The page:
Tate: Michael takes step in right direction

Tate: Michael takes step in right direction

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CHAMPAIGN — Tom Michael keeps moving up the ladder. But don't be confused. The latest job advancement by the 40-year-old former Illini basketball player was part of a long-considered master plan and doesn't affect the UI athletic director search one way or the other.

With director Ron Guenther retiring and associate director Terry Cole stepping down Aug. 15, Michael will leave academic services to move into Cole's role. It'll be a gradual move with Michael spending half-days in the Bielfeldt administrative offices and half-days in the Irwin Academic Center until his successor there, Kristin Kane, is fully up to speed. Kane has worked and traveled with the football team and has a dozen years with Michael.

The look of the athletic department continues to get a facelift with Chris Hanna, whose innovative ideas uplifted the marketing department, the latest to leave.

Michael, in progressing from academic adviser to assistant director to associate director, is following the career path of his mentor, Cole, as he takes over administration and scheduling for football while also overseeing academic services, strength and conditioning, student services and equipment.

"I don't tell Al Martindale how to administer anything medically," Michael said, "but (as team trainer) he reports to me and we talk about three times a week on administrative matters."

Football scheduling, one of Cole's duties, will be perhaps the most controversial aspect of Michael's new job. He'll make the calls and do the groundwork, based on the philosophy of the new director and coach Ron Zook.

"There are discussions ongoing about the Big Ten moving to nine conference games," Michael said. "We'll have to see what happens there. We want home games, but payouts to (non-BCS) teams are growing enormously."

The 2013 schedule is set with two September toughies, Cincinnati and Washington, ahead of an October-early November lineup of Nebraska, Wisconsin, Michigan State and Penn State.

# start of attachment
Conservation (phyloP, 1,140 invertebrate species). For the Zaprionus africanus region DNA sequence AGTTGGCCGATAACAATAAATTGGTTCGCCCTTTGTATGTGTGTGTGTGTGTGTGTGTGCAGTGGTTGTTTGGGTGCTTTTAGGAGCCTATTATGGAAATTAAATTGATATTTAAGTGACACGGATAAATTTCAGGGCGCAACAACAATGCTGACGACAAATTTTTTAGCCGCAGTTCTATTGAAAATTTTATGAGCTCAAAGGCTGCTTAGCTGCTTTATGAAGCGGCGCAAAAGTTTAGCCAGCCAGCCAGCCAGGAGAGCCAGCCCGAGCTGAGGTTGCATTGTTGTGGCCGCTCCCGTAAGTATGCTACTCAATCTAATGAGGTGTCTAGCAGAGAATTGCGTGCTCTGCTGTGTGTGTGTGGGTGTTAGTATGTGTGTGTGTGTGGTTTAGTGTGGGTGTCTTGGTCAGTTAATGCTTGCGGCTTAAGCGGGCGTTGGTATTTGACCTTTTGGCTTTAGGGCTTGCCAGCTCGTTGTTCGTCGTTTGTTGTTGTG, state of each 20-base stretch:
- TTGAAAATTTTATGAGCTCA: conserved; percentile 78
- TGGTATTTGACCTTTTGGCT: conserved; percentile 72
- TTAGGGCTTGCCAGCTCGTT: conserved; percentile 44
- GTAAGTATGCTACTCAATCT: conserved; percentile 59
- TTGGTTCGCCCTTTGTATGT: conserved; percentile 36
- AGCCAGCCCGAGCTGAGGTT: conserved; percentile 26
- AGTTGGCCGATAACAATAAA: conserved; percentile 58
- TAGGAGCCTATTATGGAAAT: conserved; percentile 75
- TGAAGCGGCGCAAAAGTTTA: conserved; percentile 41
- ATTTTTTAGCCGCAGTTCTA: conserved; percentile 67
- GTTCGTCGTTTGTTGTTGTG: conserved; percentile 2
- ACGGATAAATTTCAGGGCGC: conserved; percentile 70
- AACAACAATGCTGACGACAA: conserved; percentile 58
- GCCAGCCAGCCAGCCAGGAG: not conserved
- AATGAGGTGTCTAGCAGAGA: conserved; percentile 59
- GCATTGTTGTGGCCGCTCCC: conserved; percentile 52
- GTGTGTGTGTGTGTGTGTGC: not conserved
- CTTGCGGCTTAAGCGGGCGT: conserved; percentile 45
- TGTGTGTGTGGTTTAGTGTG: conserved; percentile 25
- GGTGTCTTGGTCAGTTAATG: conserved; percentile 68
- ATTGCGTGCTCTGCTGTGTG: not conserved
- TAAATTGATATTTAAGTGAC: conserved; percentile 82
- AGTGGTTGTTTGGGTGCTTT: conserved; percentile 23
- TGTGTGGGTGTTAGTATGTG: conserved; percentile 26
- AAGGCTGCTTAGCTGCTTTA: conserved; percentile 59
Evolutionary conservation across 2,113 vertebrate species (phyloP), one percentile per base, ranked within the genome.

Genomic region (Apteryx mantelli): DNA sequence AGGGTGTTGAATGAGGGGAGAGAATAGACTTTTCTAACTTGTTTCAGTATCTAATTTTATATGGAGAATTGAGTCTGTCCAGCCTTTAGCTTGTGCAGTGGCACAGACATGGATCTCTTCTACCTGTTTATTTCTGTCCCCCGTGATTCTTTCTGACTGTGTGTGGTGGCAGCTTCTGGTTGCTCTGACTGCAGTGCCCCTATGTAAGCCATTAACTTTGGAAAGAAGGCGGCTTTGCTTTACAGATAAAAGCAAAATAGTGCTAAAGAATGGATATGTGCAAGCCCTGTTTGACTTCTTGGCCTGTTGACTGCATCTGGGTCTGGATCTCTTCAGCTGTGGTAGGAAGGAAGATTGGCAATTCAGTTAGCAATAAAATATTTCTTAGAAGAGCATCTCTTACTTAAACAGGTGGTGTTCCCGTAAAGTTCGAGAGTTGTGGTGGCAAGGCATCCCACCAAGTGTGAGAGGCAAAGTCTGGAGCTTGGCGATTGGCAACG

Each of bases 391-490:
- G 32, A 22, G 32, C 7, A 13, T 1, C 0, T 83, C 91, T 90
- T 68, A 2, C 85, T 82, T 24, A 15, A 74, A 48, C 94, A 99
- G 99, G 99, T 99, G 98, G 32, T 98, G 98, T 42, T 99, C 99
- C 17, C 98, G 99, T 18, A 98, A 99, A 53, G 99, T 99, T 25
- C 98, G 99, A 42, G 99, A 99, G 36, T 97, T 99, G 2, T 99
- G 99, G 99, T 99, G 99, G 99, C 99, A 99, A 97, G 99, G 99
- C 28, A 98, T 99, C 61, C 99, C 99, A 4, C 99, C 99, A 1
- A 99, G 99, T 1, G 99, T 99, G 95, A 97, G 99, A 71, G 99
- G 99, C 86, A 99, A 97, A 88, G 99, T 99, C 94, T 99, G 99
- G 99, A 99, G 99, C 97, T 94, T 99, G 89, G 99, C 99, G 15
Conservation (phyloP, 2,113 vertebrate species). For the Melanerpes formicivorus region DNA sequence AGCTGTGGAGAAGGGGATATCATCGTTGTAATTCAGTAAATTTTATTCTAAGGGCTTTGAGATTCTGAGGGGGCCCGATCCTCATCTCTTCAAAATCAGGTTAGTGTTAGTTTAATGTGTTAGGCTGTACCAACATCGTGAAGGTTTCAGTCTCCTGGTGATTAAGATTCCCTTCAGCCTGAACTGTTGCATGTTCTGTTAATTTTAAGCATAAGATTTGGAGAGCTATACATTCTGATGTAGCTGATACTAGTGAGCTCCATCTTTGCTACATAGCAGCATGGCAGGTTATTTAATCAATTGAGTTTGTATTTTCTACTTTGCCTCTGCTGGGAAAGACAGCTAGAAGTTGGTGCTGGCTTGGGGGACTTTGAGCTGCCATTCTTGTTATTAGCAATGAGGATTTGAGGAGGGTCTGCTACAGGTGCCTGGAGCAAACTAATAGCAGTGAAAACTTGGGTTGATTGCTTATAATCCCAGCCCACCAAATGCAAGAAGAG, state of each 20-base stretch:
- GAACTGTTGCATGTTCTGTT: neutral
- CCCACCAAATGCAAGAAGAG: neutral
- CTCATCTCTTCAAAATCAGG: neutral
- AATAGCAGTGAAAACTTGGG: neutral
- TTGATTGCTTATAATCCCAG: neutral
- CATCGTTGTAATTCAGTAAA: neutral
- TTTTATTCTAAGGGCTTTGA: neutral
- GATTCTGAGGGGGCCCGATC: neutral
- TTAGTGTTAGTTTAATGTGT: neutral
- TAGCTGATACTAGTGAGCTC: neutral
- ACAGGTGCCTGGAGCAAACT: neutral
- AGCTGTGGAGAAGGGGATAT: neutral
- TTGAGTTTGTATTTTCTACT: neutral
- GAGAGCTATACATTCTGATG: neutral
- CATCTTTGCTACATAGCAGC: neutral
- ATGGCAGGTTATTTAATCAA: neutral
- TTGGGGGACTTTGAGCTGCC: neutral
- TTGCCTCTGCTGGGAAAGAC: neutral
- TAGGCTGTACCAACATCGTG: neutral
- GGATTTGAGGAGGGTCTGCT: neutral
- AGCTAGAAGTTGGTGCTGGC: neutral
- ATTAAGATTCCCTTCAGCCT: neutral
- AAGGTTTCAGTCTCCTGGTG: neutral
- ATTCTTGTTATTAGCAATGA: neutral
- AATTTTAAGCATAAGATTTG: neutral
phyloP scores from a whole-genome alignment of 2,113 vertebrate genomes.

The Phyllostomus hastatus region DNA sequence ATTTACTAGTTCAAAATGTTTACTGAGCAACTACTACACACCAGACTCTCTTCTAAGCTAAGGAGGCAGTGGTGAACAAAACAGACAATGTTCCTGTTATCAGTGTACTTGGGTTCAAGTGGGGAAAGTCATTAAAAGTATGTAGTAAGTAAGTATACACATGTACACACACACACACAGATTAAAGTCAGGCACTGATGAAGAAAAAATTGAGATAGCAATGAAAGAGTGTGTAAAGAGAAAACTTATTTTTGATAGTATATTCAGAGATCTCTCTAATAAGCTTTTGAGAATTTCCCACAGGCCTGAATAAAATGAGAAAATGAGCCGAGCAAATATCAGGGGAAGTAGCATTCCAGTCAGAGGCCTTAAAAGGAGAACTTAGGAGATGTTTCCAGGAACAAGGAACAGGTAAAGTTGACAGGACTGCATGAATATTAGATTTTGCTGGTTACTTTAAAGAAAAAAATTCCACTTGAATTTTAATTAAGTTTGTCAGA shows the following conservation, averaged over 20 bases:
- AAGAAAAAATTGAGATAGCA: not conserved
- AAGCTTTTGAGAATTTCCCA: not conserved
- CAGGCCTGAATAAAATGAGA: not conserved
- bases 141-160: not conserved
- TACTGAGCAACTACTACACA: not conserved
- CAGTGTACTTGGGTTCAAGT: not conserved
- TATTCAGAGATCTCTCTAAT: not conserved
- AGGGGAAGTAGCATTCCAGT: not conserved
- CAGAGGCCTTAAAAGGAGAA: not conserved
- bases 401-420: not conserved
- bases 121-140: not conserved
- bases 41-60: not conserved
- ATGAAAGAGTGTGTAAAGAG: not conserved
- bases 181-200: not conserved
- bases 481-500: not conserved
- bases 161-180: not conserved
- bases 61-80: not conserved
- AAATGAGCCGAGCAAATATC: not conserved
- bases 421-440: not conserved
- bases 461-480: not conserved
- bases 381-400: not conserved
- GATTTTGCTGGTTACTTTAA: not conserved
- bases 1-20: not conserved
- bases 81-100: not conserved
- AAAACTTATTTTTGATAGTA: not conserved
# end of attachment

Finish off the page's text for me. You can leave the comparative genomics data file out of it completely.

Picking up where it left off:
Looking good

In judging players, maybe the worst idea is taking seriously what happens in all-star basketball games.

Which means, of course, that my own rule is about to be violated.

Last weekend's North-South game in Normal offered the following revelations: (1) Nnanna Egwu, who is generally rated fourth among the UI's four in-state recruits, is making strides and looked like the best prospect of the bunch, (2) Tracy Abrams lacks the point guard skills of Stanford-bound Chasson Randle and (3) Butler University has a superb pickup in O'Fallon forward Roosevelt Jones.

Based on minimal sightings, Egwu has the length, speed and jumping ability to immediately challenge Meyers Leonard for the Illini center position. His 15-foot jumper appears adequate. He is on a path with JaJuan Johnson, who was no better at this stage but improved tremendously to become the Big Ten's only 2011 first-round NBA pick.

The big question is whether the UI's elastic shot blocker can hold position and avoid fouling against rooting heavyweights. Can he defend the post?

If you think back, Mike Tisdale, who committed 118 personals and fouled out five times last season, was not the only Illini center who encountered foul problems. Robert Archibald always had the refs' attention and, to a lesser extent, Shaun Pruitt and James Augustine had rough moments. And Leonard's brief appearances last season were marked by a foul every 5 1/2 minutes.

The UI practice competition between Egwu and Leonard will be revealing when Leonard returns from Latvia. Egwu hasn't played against many taller centers.

Petrino ahead of the game now

With football drills at Rantoul little more than a month off, the UI's second-year offensive coordinator Paul Petrino is logically miles ahead of a year ago.